- Free Saturday wine tastings: Takes place on Saturdays from 12 – 3pm at their shop in Adam and Eve Street, Market Harborough. Throughout the year they feature wine, beer and spirits from a wide range of locations, giving their costumers the opportunity to taste around the shop and the world. No need to book.

- Free Local Delivery: If you can’t get to the shop, or you bought more than you can carry home, and if your order is £100 or over and you live within 15 miles of Market Harborough, then they can deliver.

- Glass Hire: Need goblets, tasting glasses or pint and half pint glasses for your events. You can rent them at £3 charge per dozen glasses. Bring your glasses back dirty and they’ll wash them up.

- Sale or return: It’s always better to have a bit too much rather than too little because you can never be sure how much your guests will drink. That’s why they offer sale or return for your peace of mind. They need the full payment in advance, but you can bring back up to a third of your order.

- Wines for your big events: Getting married, having a large party, they can help with all their wine requirements and they can provide advice on how much you’ll need; food and wine pairings, etc.

- Wines for your restaurant, bar or pub: Their existing on-trade customers have come to them as they’re looking for a wine list with a difference and the can fit the bill. With thier range of carefully sourced wines (many of which are imported directly and hard to find elsewhere) they can provide a ‘Wine of the Moment’ or your whole list.

- Wines for your business: Whether you’re looking for a gift for clients, a special way to say thank you to your employees or a bespoke tasting, Duncan Murray Wines is always at your disposal.

- Bespoke Tastings: Got a group of friends who are wine enthusiasts? Want to entertain clients? Part of a wine society looking for a speaker? Duncan Murray may well be the man you're looking for.With over 20 years experience in the wine trade, Duncan has accumulated a vast amount of knowledge about wine and can talk for Britain on one of his favourite topics. However, don't worry - his tastings are anything but 'dry'! Duncan's approach to tastings is to provide fun and education in equal doses. Whether you're entirely new to tasting or an experienced taster who would like to find out more about a particular area, Duncan can tailor the tasting to you.


- Winner: Portuguese Wine Awards 'Independent Wine Merchant 2010'. Nominated by leading lights in the Portuguese wine industry.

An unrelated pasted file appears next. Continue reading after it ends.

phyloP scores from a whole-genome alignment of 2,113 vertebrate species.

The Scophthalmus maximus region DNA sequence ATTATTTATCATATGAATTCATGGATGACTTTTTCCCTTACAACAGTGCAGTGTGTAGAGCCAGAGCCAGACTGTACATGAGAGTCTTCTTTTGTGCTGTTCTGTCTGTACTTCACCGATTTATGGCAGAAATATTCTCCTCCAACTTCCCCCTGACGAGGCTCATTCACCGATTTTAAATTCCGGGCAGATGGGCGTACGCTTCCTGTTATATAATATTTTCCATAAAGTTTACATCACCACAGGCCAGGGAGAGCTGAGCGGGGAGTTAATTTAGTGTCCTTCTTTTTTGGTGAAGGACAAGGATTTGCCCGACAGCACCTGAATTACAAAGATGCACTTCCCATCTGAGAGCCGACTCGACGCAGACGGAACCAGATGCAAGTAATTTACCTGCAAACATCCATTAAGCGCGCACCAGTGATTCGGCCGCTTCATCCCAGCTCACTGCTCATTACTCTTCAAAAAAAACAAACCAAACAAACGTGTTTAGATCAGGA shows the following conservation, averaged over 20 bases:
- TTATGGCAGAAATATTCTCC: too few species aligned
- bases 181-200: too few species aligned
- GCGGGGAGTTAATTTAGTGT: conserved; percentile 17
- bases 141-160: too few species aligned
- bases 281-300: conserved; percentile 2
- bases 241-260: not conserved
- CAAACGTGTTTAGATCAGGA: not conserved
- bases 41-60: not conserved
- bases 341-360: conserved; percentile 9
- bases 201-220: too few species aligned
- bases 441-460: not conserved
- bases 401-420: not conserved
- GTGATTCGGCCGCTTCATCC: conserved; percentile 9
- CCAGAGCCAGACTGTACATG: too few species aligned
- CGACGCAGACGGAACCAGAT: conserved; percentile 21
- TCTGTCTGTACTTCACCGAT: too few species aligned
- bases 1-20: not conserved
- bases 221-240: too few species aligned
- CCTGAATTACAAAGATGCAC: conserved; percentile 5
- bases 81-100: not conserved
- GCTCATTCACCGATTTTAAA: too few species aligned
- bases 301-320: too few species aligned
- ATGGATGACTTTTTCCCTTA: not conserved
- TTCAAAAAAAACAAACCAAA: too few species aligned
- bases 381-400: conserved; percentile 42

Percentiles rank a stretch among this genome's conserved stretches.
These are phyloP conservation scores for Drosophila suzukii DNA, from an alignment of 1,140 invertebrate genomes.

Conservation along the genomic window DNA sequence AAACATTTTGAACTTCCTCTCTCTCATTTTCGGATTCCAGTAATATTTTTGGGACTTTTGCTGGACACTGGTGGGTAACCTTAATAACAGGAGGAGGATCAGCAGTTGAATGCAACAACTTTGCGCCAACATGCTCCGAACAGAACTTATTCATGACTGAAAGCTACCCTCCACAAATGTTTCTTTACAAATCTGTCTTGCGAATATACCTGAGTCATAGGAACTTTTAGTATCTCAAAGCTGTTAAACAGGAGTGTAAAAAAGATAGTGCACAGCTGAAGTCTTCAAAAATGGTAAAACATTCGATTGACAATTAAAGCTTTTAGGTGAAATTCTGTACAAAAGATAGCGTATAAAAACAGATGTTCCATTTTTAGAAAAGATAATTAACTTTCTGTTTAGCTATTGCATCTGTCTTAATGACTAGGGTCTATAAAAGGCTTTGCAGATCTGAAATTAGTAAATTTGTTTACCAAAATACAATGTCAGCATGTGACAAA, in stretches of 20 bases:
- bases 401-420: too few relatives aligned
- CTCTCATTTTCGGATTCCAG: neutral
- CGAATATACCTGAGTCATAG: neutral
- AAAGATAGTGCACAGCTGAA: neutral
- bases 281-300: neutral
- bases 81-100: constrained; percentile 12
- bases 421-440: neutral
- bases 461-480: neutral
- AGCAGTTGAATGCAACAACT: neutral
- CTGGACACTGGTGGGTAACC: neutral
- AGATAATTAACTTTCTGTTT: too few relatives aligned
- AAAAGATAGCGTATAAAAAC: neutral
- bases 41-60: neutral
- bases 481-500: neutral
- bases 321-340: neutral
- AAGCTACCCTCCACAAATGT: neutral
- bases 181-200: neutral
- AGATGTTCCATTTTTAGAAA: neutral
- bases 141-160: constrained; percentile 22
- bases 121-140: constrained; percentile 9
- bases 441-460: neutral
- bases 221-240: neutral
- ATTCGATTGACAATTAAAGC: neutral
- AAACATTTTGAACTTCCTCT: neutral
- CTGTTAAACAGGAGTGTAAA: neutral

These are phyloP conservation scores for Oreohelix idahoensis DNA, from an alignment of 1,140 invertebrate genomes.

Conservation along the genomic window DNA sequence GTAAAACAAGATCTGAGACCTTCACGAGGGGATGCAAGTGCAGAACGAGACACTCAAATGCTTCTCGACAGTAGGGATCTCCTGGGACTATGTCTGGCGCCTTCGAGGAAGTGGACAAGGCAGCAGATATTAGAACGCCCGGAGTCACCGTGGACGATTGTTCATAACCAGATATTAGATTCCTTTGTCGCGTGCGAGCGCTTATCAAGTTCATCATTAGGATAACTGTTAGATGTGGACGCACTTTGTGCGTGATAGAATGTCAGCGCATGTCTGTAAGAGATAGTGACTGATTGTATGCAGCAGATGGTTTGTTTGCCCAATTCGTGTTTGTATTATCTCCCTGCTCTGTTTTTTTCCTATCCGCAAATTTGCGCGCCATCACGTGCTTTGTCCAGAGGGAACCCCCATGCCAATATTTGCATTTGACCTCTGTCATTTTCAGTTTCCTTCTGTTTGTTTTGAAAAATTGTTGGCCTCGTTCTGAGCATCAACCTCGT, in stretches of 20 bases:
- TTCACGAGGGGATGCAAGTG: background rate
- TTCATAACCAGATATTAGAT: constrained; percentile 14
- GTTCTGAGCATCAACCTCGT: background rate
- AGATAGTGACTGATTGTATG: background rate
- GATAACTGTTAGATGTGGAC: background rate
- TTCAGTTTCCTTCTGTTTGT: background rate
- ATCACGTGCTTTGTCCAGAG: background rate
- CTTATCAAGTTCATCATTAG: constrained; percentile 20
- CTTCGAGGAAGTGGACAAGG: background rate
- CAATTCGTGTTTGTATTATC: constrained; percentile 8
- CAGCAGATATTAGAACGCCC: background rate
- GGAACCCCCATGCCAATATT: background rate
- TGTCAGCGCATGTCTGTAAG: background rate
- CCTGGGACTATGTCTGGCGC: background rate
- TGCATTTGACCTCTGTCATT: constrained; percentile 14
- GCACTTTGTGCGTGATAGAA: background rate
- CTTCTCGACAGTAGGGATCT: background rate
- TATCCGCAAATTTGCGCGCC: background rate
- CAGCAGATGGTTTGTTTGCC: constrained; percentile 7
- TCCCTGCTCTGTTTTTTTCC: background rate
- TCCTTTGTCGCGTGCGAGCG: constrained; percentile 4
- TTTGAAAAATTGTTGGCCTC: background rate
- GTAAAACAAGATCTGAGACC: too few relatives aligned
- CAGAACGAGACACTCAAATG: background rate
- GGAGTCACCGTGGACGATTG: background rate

- Runner Up: International Wine and Spirits Competition 'Independent Retailer Award 2010'. They were considered to be one of the top 10 independent wine merchants in the country.

- Runner Up: Pride in Harborough Awards 'Raising the Profile of the Town'. These awards recognise individuals who are making a difference to the local community.

- Finalist: Drinks Retailing Awards 'Independent Drinks Retailer of the Year' (2009).

- Winner: thebestofmarketharborough Retailer of the Year 2008Voted for by their customers.


For Duncan Murray Wines, it is all about maximising the pleasure you get from wine, that´s why this fun and interesting way of ordering the wines around the shop will helping you to make the best matches for your taste

Thinking about wine by style rather than by country or region gets to the heart of things – what the wine tastes like – and can help widen your world of wines. So, if you're hooked on New Zealand Sauvignon Blanc, but interested in trying something different, take a look in 'Crisp and Fresh Whites' for tips on other wines that can offer similar aromas and flavours.

But remember that descriptions are broad brushstrokes only.


Crisp and fresh whites:
- Key notes: Crisp, dry and refreshing. Freshness is to the fore with fruitiness accompanying.
- Typical aromas and flavours: Fruit flavours tend to include lemon, lime, grapefruit, green apple and gooseberry.
- Structure: Light-bodied, good acidity. Meant to be drunk young and youthful.
- Examples of 'Crisp and Fresh' whites: Sauvignon Blanc, Picpoul de Pinet, Vinho Verde, Muscadet, English whites using grapes like Bacchus, Spanish whites; look out for the Verdejo grape.

Fresh and fruity whites:
- Key notes: Vivacious fruit, smooth and concentrated.
- Typical aromas and flavours: The fruit is to the fore and might be citrus or tropical. Often particularly good with food as the fresh yet fuller flavour can stand up to a range of dishes – even spicy ones.
- Structure: Light-medium bodied. Wines are dry, but with a richer mouth-feel due to riper fruit.
- Examples of 'Fresh and Fruity whites: Unoaked Chardonnay, Chenin Blanc, Viognier, Vermentino. Portuguese whites from the Dao, Douro and Alentejo. Sicilian whites such as Inzolia or Grillo.

Scratch 'n' sniff (whites with fabulous aromas):
- Key notes: Aromas are the defining feature of this category; the sweetness or body of these wines may vary.
- Typical aromas and flavours: Often floral; honeysuckle, jasmine, rose for example. Minerality comes through as a sense of sniffing pebbles. Fruit can be tropical, citrus and sometimes a 'sweetshop' fiesta of Turkish delight, lemon sherbet and rosy apples.